Tuesday, September 1, 2009

Flying Folktales II

Folktales On The Wings of the Tibetan Wind Horse

In Tibetan folklore, the wind horse travels to all four corners of the world. In its travels it is able to deliver blessings and prayers intended to increase the world’s sense of peace, wisdom, strength, and compassion. According to tradition these qualities ultimately lead to enlightenment which recognizes human suffering as a temporary condition.

Historically the flags, rooted first in Indian religion, were used as a means to carry forth prayers. Today, Tibetans believe that these prayers and blessings are carried by the Wind Horse (blown by the wind) to spread good will and compassion everywhere. In this way the flags benefit everyone.

So what makes them prayer flags? The people who create them pray over the flags upon which they have written prayers and drawn sacred images. According to Tibetan tradition, the flags are generally flown in sets of five, one in each of five colors. The five colors represent the natural elements of the world and are arranged from left to right in a specific order. The colors and corresponding elements are:
• Blue (sky/space)
• White (air/wind)
• Red (fire)
• Green (water)
• Yellow (earth)

Because Tibetans, like so many other indigenous cultures, such as Native American tribes, use organic bio-degradable materials, the flags in time will fade and then dissolve.

I once wrote a news story about Virginia Ray, an artist who grew the materials she used to make her prayer flags for cancer centers in San Francisco as well as Atlanta. In those intimate workshop settings the flags provided cancer patients, cancer survivors and their families opportunities to write well wishes for the entire world community of cancer patients. Her paper came from garden greens and she also used vegetation as decoration. For example, a leaf dipped in beet juice and then placed on a flag would work like a stamp and stamp pad on paper. In the end a finely outlined leaf would appear.

It’s a good thing that papers made from plant materials and inks created from ground rocks and minerals, do not last forever. How else can the Wind Horse take the messages they hold and deliver them to the far reaches of the earth?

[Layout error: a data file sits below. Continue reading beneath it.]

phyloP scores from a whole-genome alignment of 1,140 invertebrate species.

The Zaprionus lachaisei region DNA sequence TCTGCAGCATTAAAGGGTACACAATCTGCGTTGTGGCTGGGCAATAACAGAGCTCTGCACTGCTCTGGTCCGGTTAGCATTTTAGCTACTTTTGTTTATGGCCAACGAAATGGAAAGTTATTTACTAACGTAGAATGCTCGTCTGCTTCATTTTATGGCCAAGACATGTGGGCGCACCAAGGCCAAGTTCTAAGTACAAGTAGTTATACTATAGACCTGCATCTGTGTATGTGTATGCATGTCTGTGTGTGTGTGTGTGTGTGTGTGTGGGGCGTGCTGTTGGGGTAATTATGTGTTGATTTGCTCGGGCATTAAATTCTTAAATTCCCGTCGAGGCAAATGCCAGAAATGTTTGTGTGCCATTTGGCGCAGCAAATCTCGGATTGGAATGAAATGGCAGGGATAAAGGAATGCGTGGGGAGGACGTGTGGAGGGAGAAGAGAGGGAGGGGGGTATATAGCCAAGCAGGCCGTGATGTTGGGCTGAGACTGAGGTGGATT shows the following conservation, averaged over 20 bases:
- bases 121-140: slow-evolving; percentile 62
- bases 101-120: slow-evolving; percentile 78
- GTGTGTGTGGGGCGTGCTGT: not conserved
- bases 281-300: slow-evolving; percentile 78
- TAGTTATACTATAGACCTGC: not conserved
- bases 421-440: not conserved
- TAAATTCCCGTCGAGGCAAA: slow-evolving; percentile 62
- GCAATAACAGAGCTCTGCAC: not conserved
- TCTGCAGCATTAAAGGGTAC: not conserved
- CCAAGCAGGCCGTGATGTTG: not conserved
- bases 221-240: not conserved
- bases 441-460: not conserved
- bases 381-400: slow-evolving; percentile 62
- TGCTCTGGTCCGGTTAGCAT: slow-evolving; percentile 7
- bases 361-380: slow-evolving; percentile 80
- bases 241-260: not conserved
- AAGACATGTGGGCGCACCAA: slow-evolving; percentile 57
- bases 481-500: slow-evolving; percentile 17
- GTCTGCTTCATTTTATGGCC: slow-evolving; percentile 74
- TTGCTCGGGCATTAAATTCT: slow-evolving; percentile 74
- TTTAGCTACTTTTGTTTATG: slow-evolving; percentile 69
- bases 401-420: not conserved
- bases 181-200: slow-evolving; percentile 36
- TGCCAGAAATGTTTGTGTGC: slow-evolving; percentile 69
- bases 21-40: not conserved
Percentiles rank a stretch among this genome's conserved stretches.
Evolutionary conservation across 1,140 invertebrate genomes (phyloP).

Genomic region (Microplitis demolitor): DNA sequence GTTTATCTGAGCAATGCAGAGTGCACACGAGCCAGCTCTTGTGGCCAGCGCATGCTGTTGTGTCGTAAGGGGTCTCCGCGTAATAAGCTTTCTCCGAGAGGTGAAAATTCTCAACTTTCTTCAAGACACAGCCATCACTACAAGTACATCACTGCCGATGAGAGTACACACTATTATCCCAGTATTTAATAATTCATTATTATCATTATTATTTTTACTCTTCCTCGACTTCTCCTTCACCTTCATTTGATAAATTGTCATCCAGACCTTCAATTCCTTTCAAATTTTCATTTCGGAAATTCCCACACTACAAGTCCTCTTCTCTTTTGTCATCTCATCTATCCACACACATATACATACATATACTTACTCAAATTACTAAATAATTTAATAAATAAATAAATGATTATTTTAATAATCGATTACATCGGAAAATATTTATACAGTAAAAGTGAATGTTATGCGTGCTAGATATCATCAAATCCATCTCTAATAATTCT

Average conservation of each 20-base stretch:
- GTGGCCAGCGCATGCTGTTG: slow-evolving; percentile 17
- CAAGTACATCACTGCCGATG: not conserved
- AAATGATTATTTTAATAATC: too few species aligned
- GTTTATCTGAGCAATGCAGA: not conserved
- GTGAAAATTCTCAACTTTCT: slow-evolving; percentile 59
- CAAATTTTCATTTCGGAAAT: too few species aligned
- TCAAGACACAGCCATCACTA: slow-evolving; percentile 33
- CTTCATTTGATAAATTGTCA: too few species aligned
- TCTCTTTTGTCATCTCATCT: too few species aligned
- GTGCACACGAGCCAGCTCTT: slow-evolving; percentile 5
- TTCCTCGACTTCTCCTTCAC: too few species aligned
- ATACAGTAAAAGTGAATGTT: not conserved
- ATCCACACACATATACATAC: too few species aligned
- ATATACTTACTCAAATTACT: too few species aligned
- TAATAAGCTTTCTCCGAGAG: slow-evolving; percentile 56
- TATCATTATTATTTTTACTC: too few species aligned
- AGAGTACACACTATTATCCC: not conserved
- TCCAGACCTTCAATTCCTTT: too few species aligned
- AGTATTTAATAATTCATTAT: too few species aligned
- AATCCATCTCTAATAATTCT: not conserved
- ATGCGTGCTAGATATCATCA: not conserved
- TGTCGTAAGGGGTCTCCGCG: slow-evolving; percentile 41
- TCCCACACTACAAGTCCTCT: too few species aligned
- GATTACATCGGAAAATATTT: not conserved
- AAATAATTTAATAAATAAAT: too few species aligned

Prayer flags can now be found in many places. Considered to be art forms as well as visual and tangible blessing tools, they not only exist in healing centers and cancer wards, they can also be seen waving in the wind at school yards, farmers markets and elsewhere.

I once facilitated a writing workshop in which the members wrote short family folktales onto paper flags that were on display during a community-wide literary project. In this way they let the world know about select treasured memories.

Families can make their own family folktale flags. The flags can be written or painted upon. They can be created at a family reunion and then laced through the branches of a tree in someone’s yard. Installed on the back porch during an anniversary they could “announce” to the Wind Horse special moments in the celebrated couples’ lives. No matter the occasion, making of the flags themselves can become the source of another family folktale.

It is important to note that while the family folktale flags are temporary in nature because they would dissolve, the folktales themselves would not be lost. Make sure the flags can carry a copy of the folktale. The original can be preserved in a book or on a computer disc.

Perhaps with family folktale flags it will be as the Tibetans believe it is for prayer flags: that blessings which ride upon the Wind Horse will become a permanent part of the universe.

Be sure to read Flying Family Folktales I about the world of family folktales and kites

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